Designing Brand Identity is an enlightening and helpful resource on the branding process. Its author, Alina Wheeler, is a brand consultant and branding speaker with an obviously exhaustive knowledge of her field.
Trouble is, she is just that: a brand consultant/speaker, not a writer. That may sound harsh, but one read through her book will justify my position. Designing Brand Identity is not written in the typical, straight-forward prose fashion one might expect. Rather, each two-page spread consists of an introductory paragraph, a usually poorly designed graphic, and then lists. My God, the lists. Wheeler creates lists on every topic presented in the book, from "branding imperatives" to "qualities of an effective name" to the project management process. Each of the lists contains so much information, and so much overlap with other lists, that the reader is left with a profound sense of inundation. These lists do at least help to inform the reader of the branding process, but surely a more straightforward prose approach would have been far more accessible and pleasant to read.
I mentioned overlap in information presented in the lists. This is also true of the topics presented in the book. Without clearly defining individual terms she uses, Wheeler recycles similar language for a number of subjects, blurring the line between them and making it difficult to understand exactly what, for example, the exact difference between brand positioning, brand value, and brand message are. As these are fundamentals of branding, her lack of clarity in explaining them proves detrimental.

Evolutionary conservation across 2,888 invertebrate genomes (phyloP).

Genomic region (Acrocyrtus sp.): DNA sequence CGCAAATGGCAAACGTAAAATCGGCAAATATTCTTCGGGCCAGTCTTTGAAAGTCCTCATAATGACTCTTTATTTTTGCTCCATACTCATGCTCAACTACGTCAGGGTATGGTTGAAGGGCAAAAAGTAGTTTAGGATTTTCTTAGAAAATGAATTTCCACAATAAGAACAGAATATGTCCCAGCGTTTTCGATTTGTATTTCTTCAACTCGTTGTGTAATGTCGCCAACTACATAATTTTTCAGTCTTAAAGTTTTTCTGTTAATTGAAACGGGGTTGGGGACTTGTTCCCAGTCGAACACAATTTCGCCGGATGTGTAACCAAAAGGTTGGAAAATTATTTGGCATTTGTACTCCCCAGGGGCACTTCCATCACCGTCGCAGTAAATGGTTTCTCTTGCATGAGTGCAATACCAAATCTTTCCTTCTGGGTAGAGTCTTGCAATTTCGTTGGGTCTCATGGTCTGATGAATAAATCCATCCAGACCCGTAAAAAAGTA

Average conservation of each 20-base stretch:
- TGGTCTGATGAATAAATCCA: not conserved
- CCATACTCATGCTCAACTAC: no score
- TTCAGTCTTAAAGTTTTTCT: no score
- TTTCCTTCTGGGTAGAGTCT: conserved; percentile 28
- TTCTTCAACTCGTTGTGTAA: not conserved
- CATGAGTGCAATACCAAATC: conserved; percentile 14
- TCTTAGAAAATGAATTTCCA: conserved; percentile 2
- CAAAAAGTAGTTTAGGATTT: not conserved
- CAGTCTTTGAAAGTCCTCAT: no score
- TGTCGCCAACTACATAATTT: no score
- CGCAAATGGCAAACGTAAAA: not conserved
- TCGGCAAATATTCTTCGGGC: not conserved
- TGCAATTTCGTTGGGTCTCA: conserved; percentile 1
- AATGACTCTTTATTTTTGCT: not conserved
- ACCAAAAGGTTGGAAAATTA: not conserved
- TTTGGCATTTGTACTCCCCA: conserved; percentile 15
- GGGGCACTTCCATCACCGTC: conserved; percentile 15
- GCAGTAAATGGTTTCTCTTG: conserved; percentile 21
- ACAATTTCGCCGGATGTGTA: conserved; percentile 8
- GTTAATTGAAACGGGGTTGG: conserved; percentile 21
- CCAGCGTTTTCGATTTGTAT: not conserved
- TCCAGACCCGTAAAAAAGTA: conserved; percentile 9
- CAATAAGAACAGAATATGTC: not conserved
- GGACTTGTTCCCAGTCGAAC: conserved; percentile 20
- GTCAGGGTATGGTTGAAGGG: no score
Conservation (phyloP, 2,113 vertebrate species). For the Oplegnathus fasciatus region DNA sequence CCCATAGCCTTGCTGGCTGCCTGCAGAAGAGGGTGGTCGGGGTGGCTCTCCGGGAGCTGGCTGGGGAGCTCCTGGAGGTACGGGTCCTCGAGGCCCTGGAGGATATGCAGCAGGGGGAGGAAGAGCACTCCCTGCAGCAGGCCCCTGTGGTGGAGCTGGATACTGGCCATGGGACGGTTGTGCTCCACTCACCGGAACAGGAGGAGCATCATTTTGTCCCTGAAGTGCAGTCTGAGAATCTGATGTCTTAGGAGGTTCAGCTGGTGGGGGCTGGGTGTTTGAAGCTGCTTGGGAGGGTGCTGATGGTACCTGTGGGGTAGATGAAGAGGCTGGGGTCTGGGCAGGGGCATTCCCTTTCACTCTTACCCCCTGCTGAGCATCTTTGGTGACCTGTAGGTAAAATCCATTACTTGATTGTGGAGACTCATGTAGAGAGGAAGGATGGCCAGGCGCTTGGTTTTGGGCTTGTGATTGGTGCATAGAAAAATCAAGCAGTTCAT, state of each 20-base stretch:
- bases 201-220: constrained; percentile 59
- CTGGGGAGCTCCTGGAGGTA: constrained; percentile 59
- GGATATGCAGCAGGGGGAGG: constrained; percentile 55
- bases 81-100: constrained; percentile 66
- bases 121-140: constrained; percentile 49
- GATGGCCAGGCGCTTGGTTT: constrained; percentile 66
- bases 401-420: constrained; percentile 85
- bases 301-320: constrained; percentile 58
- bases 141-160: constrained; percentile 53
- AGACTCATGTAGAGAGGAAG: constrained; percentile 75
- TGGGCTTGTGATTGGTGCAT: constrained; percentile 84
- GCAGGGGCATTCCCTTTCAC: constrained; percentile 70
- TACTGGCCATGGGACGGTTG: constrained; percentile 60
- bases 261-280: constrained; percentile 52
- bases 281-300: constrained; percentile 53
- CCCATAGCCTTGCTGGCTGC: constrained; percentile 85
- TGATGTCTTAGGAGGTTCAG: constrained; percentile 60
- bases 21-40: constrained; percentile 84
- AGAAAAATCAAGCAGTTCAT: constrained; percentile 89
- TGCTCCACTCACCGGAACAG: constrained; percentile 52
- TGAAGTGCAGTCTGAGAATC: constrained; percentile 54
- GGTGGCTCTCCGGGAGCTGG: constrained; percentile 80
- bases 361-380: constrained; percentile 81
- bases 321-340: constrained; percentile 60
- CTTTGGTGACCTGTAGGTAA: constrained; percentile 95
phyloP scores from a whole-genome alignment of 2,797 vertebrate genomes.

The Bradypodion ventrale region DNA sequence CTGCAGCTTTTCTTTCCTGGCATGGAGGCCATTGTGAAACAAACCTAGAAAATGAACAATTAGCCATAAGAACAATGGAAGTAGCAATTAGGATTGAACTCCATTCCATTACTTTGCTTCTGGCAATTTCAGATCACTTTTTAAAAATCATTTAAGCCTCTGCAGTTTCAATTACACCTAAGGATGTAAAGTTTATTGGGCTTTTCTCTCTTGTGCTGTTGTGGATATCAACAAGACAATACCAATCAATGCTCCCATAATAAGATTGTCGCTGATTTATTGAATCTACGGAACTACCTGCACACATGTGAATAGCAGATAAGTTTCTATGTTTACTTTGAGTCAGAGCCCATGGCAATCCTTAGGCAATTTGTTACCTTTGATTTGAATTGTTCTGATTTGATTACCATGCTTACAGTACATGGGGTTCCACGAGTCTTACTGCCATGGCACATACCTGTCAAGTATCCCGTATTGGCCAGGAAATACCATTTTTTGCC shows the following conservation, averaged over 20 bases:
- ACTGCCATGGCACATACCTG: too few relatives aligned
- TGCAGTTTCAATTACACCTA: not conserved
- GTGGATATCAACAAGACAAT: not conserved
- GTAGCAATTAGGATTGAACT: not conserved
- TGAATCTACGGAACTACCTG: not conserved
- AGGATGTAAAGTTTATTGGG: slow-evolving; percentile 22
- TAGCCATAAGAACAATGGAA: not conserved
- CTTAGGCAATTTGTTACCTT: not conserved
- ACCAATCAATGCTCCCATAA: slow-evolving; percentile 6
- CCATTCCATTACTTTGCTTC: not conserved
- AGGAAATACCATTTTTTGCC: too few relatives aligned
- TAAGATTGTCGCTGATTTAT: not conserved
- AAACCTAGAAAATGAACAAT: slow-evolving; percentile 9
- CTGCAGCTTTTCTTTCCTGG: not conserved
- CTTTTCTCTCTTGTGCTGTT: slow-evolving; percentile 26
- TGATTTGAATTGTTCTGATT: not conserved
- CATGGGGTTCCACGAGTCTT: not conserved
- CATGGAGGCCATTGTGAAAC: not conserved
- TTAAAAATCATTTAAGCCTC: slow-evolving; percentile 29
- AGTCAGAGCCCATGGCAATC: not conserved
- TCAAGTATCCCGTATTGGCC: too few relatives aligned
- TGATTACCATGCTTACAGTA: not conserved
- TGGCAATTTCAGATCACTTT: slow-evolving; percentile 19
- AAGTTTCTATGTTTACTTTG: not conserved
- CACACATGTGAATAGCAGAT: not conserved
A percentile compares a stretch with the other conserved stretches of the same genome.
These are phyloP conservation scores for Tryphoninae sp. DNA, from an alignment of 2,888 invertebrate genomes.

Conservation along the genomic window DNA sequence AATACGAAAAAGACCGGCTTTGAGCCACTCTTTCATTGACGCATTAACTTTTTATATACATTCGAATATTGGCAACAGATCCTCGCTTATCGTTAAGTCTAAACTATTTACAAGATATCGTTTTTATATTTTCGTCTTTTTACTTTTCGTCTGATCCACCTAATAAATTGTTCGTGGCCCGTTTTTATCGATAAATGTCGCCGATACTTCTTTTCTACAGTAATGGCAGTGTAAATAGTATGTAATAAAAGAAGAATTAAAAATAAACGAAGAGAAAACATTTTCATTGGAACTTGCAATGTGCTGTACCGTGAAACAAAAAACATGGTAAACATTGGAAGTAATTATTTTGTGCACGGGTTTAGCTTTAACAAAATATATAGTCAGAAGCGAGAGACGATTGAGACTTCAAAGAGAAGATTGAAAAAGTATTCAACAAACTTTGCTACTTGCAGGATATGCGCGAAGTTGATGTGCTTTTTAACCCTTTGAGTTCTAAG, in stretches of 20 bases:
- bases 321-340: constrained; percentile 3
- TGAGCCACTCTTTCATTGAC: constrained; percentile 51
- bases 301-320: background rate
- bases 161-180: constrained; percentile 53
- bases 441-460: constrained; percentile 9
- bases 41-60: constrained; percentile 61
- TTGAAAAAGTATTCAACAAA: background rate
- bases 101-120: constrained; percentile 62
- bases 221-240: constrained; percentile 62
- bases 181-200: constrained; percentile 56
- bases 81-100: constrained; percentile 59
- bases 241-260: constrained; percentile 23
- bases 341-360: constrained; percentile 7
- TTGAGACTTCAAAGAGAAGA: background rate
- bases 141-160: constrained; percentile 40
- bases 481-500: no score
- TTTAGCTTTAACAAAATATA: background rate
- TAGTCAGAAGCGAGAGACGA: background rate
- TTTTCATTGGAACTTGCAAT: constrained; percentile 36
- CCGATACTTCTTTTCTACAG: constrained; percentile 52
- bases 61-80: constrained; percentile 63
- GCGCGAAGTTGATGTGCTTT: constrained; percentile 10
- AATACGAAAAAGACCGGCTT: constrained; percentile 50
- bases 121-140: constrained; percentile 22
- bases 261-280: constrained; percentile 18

To make the reader's understanding even less cohesive, Wheeler starkly separates information in the one area in which it could use more overlap and integration: examples. "Part 3" of the book presents case studies of companies whose branding processes exemplify the best practices she details throughout Parts 1 and 2. However, the book would benefit immensely from integrating these examples into Parts 1 and 2. Instead, Parts 1 and 2 present abstracted theory about branding, without grounding it at all in real-life examples, and thus again make it difficult to understand how these theories are to actually be applied.
All that is not to say that the book is useless. On the contrary, I found that Designing Brand Identity greatly enhanced my understanding of the entire branding process. However, this was likely due to my relative ignorance on the topic; thus, the book may only be useful to those with a similarly novice understanding of branding. Furthermore, the book is a difficult read for anyone from novices to branding experts due to the reasons given above. While I read David Airey's "Logo Design Love" (an infinitely more cohesive guide to designing logos) in two days, reading Designing Brand Identity took roughly 1.5 months. Wheeler would do well to read Airey's book for a stellar example of how best to present a design-related topic in a way that doesn't overwhelm and frustrate the reader.